AEDC’s 2011 forecast is for growth of 1,100 jobs, an increase of 0.7 percent

Preliminary job numbers for 2010 suggest the Anchorage economy bounced back surprisingly quickly from 2009’s losses – the first for the city in 20 years. “The Great Recession” that rocked the national and world economies over the last few years was felt in Anchorage, but not to the degree seen in most of the country. Adding to that good fortune was a quicker than average recovery for the city’s economy during the nation’s worst recession since the Great Depression.

Though recession-related job losses were evident for both Alaska and Anchorage in 2009, they were on a different scale than elsewhere in the U.S. While the nation’s job count fell 4.5 percent from 2008 to 2009, Alaska’s dropped just 0.3 percent and Anchorage’s fell just 0.6 percent.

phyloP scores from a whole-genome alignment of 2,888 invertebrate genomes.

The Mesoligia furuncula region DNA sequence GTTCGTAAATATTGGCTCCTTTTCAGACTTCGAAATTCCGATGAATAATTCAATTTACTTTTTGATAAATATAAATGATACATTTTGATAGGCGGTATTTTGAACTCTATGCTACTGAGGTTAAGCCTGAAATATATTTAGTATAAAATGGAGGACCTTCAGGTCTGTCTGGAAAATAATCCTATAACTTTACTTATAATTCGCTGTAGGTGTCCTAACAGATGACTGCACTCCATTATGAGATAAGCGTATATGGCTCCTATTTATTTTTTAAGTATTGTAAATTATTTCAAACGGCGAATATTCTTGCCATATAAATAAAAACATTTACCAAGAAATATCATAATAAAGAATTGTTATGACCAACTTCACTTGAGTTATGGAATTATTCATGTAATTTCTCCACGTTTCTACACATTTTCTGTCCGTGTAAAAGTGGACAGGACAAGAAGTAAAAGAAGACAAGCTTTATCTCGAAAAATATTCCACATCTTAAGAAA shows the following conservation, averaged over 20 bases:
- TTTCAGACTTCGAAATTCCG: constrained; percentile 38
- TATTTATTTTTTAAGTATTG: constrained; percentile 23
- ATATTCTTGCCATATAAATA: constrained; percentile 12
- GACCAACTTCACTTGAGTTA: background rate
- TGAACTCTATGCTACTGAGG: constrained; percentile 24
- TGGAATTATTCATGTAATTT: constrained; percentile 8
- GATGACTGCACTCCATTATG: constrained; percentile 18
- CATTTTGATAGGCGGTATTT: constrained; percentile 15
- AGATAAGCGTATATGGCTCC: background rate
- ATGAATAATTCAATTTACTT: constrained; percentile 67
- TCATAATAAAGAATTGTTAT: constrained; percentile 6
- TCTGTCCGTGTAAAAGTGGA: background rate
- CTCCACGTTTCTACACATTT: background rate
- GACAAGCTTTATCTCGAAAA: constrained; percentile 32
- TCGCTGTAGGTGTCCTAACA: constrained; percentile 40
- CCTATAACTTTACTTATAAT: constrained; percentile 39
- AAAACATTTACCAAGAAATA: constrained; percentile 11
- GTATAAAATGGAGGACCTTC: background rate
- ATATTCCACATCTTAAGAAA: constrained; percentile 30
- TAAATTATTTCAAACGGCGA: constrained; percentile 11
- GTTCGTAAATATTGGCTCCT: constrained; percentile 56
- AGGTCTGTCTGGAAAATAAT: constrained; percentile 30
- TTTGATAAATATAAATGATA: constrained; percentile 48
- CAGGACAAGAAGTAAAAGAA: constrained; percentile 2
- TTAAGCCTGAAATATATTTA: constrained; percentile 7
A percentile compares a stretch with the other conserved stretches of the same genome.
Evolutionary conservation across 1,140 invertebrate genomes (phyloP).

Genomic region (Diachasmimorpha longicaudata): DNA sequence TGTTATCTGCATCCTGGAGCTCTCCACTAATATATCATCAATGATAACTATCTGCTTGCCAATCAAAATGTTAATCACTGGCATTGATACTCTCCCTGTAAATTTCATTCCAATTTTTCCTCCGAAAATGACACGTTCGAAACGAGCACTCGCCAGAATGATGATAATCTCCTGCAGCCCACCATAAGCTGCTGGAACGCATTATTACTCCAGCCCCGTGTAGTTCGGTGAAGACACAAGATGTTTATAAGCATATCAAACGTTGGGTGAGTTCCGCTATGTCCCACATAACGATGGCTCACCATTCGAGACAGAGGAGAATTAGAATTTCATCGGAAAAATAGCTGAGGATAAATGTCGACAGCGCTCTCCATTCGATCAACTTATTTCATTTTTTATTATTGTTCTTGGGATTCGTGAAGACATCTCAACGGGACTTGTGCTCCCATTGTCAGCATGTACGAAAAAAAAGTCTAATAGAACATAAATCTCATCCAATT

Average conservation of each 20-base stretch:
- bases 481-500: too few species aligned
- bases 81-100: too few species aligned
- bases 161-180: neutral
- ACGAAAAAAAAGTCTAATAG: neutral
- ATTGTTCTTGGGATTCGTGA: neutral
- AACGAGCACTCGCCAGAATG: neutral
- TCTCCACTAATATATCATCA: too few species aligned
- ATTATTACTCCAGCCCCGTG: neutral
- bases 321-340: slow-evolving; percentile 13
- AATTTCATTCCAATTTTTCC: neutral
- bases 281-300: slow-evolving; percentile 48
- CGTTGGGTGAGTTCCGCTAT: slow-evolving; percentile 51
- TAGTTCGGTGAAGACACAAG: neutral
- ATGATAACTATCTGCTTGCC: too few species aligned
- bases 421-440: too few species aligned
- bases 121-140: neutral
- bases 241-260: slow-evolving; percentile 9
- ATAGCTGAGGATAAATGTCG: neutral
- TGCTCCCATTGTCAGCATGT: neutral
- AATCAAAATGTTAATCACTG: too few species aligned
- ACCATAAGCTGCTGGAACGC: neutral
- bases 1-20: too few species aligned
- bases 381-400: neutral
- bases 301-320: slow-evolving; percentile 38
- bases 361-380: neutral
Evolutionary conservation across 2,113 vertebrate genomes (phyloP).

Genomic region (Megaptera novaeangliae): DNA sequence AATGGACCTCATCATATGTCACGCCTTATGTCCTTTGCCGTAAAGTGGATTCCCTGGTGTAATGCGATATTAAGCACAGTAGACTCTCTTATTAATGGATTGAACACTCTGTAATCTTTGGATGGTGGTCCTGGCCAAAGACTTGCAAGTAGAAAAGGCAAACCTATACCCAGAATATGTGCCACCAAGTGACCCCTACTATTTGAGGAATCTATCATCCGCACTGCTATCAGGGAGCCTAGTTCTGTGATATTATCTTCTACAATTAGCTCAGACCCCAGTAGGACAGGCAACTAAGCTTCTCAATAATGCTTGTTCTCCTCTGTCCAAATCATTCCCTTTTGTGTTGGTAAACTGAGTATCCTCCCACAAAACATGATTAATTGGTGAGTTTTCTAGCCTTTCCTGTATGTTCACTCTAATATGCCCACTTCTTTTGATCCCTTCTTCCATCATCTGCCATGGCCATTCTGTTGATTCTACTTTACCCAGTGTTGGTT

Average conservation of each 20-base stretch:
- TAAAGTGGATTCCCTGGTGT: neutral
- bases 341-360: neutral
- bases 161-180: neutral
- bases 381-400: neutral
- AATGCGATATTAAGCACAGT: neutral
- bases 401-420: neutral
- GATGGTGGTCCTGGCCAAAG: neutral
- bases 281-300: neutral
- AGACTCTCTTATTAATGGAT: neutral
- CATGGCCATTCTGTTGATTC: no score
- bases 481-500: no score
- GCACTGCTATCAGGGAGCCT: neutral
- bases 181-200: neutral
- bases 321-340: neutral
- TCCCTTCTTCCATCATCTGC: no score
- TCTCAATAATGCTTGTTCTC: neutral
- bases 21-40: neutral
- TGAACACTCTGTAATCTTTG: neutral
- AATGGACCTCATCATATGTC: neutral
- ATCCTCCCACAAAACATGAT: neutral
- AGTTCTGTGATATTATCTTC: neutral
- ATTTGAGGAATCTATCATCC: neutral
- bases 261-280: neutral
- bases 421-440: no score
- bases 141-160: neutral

One of the reasons the Alaska losses were significant, however, is that they ended long streaks of consecutive job growth – 21 years for the state as a whole and 20 years for Anchorage. The state and city had grown through two previous national recessions and despite its reputation of being a boom-and-bust economy, a reputation well-earned during the 1970s and 1980s, a pattern of modest overall job growth settled in for the last two decades.

Download the full report (PDF file), sponsored by AT&T, here: 2011 AEDC Econ Forecast Report

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